PM rebuts claim by Rabin’s granddaughter that his aide cast ex-PM as ‘traitor’

Netanyahu says allegation an example of ‘baseless defamation’ leveled against him; Noa Rothman had apparently confused journalist for PMO official

Raoul Wootliff is a former Times of Israel political correspondent and Daily Briefing podcast producer.

Prime Minister Benjamin Netanyahu speaks with late prime minister Yitzhak Rabin's granddaughter, Noa Rothman, at the state memorial service, marking 23 years since the assassination of Rabin, October 21, 2018. (Marc Israel Sellem/POOL)
Prime Minister Benjamin Netanyahu speaks with late prime minister Yitzhak Rabin's granddaughter, Noa Rothman, at the state memorial service, marking 23 years since the assassination of Rabin, October 21, 2018. (Marc Israel Sellem/POOL)

Prime Minister Benjamin Netanyahu used his speech at the Knesset memorial ceremony for Yitzhak Rabin on Sunday to hit back at claims made by the slain prime minister’s granddaughter earlier in the day that an official in the current Prime Minister’s Office had branded her grandfather a “traitor.”

“To my amazement, and I am still amazed, I heard today that a spokesperson at the Prime Minister’s Office published a post with a picture of Yitzhak Rabin’s handshake with Arafat in the White House under the headline ‘traitor,'” Netanyahu said, referring to the claim made by Noa Rothman, granddaughter of the late Rabin, at the official state ceremony held at Mount Herzl marking the 23rd anniversary (in the Hebrew calendar) of the assassination.

“It didn’t happen and never would,” the prime minister said, using the incident to rebuff long-made allegations that he contributed to the incendiary political climate that led to the 1995 murder.

“This is unfortunately an example of how sometimes, during the discourse on fighting incitement and moderation speech, baseless claims are made, not only against me but an entire community, that have no basis in reality,” Netanyahu said, describing the assassination of Rabin as “a national trauma to the State of Israel and a historic trauma to the people of Israel.”

Prime Minister Benjamin Netanyahu speaks at a memorial ceremony marking 23 years since the assassination of former prime minister Yitzhak Rabin, at the Knesset, October 21, 2018. (Miriam Alster/FLASH90)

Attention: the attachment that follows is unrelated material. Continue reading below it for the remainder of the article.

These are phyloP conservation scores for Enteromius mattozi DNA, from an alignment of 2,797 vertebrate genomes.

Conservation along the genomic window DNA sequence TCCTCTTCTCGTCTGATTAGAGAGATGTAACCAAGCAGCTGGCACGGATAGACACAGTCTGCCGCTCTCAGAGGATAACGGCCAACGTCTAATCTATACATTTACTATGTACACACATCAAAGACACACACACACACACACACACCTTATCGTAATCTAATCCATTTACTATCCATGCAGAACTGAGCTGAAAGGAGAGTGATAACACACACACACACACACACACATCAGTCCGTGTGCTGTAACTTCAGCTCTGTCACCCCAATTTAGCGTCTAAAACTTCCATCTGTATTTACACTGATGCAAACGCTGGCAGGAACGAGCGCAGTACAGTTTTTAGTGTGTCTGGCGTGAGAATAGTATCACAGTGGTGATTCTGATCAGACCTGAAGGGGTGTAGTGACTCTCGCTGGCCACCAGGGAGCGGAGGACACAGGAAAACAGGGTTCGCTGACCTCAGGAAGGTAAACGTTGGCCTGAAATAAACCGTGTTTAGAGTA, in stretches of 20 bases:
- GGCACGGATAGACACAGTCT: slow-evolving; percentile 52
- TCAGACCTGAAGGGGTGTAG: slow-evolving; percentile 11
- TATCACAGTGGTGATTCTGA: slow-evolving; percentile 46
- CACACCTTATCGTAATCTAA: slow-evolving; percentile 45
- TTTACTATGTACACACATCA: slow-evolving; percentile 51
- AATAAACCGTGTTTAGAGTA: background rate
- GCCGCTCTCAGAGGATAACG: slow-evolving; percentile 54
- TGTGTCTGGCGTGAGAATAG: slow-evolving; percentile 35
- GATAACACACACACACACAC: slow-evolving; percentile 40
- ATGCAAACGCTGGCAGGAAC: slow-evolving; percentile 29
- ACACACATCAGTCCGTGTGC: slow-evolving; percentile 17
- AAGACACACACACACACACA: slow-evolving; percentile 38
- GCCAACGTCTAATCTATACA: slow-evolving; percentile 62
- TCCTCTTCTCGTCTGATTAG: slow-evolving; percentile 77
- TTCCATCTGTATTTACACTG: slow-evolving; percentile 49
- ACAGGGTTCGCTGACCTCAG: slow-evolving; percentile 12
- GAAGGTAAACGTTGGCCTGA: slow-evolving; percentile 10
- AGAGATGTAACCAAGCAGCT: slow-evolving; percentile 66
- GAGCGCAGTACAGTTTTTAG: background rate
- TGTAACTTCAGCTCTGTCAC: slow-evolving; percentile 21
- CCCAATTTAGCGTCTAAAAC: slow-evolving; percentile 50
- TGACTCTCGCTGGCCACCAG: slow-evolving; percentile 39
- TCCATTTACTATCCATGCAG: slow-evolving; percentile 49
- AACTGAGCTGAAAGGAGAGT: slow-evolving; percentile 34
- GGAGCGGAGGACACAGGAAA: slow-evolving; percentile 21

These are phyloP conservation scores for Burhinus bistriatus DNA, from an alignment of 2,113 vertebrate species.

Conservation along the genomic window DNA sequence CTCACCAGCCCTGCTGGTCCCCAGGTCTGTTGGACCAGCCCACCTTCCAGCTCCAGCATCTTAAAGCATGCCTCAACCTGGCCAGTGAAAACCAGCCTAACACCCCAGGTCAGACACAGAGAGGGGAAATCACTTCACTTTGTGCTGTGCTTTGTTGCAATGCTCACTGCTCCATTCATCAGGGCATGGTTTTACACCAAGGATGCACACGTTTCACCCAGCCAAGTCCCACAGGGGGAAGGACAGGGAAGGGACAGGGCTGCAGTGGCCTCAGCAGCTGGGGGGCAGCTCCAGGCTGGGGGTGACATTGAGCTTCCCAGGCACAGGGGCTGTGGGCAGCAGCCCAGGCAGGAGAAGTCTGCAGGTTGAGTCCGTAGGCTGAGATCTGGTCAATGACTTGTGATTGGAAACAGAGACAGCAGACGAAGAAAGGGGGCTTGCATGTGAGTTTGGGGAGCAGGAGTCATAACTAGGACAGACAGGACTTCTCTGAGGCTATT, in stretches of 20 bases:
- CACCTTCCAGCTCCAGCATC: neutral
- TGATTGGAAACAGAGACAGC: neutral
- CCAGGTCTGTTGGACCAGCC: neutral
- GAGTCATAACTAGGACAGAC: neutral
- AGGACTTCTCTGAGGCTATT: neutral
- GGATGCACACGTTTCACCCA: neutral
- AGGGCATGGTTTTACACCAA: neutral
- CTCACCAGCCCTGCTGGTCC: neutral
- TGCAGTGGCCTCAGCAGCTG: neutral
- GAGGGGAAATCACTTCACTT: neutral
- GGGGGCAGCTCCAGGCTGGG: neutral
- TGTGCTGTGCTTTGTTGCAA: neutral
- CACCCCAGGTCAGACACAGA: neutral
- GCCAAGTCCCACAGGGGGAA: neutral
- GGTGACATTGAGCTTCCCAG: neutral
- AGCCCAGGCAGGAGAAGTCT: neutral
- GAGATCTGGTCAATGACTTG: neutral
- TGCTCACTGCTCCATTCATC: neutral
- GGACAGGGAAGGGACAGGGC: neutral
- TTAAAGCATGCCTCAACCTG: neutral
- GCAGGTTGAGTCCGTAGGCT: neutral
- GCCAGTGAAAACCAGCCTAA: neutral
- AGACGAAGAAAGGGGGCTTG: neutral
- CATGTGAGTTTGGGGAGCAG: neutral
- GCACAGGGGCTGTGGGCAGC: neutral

Rabin was murdered on November 4, 1995, by Yigal Amir, an extremist Jew, who was opposed to the Oslo Accords and the handing over of control of parts of the West Bank to the Palestinians as a part of the landmark peace agreement.

In the months preceding the assassination, political hardliners, many of them fervently religious proponents of the idea that God gave the Holy Land to the Jews, branded Rabin a traitor. Some called for his death.

In the weeks before the assassination, Netanyahu and other senior Likud members attended right-wing political rallies where protesters branded Rabin a “traitor,” “murderer,” and “Nazi” for signing a peace agreement with the Palestinians earlier that year. In one infamous incident, Netanyahu, then the opposition leader, addressed a protest in downtown Jerusalem where demonstrators held posters portraying Rabin in an Arab headscarf or Nazi uniform.

Critics say Netanyahu — who stood with other right-wing politicians on a balcony above Zion Square as the protests unfolded beneath him, and who also marched in a Ra’anana protest as demonstrators carried a coffin behind him — ignored inflammatory rhetoric that incited to Rabin’s murder. Netanyahu has said he did not see the posters at the rally.

Late prime minister Yitzhak Rabin’s granddaughter Noa Rothman speaks at a memorial service marking 23 years since the assassination of Rabin, held at Mount Herzl cemetery in Jerusalem, on October 21, 2018. (Marc Israel Sellem/POOL)

Rothman, known for the tearful eulogy she delivered at her grandfather’s funeral following his assassination, warned of ongoing incitement in the political area, in her Sunday speech at the Mount Herzl .

“Not a lot has changed in the 23 years that have passed… Blood could be spilled again,” she said, making the claim that recently “a spokeswoman in the Prime Minister’s Office tweeted an image of my grandfather, including the picture of the White House handshake, yes, the one with Arafat, under the description, ‘traitor’.”

Netanyahu looked visibly confused and appeared to ask President Reuven Rivlin, sitting next to him, what Rothman was referring to.